This week's collection of classy British mini-series includes Andrew Davies' adaptation of Fanny Hill, one of the most notorious novels of the 18th Century. Rebecca Night, Samantha Bond, Alison Steadman, Philip Jackson and Hugo Speer starred in story of one woman's struggle for independence and pleasure. The set includes behind-the-scenes footage and interviews.

Affairs of the Heart is a collection of stories based on the Victorian-era fiction of Henry James. Among the actors who participated in the hour-long dramas, which originally ran in the mid-'70s, were Diana Rigg, Margaret Tyzack, Pamela Brown, Ian Ogilvy, Anton Rodgers and Jeremy Brett. Among the titles are Washington Square, The Aspern Papers and The Wings of the Dove.

No one does Agatha Christie like the Brits. The new collection spotlights such titles as The Secret Adversary, The Affair of the Pink Pearl, The Body in the Library, The Mysterious Affair at Styles and The Pale Horse.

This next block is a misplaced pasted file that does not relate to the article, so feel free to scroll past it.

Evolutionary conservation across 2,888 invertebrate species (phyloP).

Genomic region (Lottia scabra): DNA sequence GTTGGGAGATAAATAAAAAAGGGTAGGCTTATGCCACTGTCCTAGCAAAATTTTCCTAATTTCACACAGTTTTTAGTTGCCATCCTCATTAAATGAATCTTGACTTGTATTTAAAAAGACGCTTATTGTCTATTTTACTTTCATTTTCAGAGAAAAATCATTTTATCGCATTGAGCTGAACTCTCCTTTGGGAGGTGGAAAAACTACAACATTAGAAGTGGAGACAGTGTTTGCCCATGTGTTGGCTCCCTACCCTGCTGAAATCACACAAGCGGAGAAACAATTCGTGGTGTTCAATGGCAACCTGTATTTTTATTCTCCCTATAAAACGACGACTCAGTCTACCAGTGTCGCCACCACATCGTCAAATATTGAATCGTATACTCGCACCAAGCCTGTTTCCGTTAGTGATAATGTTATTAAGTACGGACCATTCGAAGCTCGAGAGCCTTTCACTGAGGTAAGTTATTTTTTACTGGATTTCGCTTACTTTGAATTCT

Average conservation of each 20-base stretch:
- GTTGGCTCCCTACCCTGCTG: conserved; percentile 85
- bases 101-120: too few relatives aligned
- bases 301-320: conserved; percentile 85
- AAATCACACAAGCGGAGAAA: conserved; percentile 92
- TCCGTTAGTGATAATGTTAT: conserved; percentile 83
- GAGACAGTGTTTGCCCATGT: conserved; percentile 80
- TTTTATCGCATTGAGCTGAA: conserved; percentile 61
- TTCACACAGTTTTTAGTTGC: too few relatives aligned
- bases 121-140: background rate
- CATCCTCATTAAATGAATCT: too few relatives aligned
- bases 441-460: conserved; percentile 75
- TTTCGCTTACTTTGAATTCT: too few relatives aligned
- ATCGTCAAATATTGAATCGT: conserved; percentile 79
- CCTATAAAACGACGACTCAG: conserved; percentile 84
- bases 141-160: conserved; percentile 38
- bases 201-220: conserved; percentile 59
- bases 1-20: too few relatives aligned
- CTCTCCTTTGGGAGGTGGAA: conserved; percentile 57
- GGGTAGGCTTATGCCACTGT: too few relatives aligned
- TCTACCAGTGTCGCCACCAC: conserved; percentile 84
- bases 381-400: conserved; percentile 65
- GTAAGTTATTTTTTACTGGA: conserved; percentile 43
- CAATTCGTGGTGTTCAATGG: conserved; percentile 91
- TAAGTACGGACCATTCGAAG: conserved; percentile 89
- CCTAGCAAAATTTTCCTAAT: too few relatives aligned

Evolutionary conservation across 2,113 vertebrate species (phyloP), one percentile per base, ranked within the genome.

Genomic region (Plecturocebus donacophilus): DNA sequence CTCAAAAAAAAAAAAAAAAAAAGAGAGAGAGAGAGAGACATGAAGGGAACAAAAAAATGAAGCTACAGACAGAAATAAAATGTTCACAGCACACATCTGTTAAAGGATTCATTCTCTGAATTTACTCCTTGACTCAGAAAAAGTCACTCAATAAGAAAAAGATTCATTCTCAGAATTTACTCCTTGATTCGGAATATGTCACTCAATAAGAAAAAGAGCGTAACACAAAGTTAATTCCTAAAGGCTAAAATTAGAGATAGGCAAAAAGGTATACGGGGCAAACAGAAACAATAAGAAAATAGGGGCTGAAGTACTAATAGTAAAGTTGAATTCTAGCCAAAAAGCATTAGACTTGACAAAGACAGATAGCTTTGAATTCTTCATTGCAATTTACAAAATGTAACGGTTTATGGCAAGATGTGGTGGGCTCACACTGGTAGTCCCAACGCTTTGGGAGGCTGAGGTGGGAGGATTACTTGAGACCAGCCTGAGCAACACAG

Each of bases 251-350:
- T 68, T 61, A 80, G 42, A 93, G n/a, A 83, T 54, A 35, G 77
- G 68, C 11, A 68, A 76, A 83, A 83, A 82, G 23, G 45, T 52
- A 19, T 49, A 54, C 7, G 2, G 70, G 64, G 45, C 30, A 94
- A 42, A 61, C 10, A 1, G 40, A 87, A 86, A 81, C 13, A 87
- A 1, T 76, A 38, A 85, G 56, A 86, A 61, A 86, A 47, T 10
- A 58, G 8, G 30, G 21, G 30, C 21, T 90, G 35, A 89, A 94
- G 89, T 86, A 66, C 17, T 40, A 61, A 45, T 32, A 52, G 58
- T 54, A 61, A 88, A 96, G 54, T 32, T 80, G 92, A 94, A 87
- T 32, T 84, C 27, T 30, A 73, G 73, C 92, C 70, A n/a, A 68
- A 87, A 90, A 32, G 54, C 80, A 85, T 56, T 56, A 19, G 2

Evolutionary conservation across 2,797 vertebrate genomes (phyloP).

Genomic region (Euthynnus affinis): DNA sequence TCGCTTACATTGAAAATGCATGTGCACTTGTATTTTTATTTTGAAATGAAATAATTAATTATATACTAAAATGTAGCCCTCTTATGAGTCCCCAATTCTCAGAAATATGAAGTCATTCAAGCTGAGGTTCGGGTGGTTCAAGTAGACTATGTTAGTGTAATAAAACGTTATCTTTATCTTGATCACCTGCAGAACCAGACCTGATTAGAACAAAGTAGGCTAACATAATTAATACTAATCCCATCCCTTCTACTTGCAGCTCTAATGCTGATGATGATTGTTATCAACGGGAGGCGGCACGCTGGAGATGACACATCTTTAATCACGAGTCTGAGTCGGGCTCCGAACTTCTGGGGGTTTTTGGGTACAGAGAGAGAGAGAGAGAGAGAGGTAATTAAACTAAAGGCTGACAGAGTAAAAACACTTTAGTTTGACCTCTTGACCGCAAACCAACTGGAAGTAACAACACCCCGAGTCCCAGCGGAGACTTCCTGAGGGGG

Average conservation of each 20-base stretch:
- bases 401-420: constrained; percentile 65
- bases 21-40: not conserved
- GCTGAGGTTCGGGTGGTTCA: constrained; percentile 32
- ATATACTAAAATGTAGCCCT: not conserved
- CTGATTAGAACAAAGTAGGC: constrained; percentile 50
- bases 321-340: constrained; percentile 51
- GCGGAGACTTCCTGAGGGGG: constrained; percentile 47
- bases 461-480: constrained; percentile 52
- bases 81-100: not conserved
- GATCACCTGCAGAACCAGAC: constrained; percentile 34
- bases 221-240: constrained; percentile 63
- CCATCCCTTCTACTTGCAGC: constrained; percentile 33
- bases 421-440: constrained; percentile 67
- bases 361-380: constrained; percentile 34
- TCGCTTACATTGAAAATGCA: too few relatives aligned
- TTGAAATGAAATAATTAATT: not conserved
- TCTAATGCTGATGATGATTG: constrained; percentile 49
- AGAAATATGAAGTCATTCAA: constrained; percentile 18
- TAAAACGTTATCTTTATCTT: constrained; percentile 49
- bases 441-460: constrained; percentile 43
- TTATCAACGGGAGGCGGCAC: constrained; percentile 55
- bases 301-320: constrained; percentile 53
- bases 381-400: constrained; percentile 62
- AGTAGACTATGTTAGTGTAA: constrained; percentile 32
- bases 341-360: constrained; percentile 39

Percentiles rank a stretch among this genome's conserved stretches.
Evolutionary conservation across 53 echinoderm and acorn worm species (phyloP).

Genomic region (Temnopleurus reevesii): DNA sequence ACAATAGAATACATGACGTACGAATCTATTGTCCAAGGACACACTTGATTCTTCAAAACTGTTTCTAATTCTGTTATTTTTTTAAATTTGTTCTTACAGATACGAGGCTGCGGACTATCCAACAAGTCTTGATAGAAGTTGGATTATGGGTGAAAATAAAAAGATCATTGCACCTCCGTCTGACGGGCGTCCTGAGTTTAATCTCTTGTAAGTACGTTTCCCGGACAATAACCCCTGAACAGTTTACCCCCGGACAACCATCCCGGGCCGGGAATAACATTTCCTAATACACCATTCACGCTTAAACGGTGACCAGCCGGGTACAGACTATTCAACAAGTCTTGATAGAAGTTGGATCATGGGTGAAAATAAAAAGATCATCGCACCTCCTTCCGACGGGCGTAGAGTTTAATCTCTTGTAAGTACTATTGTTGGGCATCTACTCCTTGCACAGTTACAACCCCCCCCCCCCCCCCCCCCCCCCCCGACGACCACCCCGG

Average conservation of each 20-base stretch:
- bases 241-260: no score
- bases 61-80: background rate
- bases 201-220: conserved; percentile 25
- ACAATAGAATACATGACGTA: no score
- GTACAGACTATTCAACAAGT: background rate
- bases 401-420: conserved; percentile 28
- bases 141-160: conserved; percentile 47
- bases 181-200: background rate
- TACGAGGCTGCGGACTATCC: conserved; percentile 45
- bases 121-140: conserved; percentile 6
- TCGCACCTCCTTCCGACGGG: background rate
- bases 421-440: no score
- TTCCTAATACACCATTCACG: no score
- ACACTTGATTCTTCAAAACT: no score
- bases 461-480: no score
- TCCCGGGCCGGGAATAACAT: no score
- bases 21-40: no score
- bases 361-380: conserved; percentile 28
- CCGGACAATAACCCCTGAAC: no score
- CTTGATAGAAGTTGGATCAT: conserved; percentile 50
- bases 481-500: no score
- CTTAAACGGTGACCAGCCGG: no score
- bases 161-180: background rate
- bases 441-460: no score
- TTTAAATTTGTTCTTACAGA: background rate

Comedy Channel mainstay Carlos Mencia is an equal-opportunity offender. In his new stand-up special, he discusses his trip to Iraq and shares freely his opinions on race and politics.

Other new TV-to-DVD packages encapsulate, The L-Word: The Complete Fifth Season, Girlfriends: The Fifth Season, The 4400: The Complete Series, Newsradio: The Complete Series, Sanford and Son: The Complete Series and Good Times: The Complete Series.
--
Gary Dretzka

Inside Bob Dylan's Jesus Years: Busy Being Born ... Again!
Double Dynamite
Jewel: The Essential Live Songbook
Electric Band: Live at the Maintenance Shop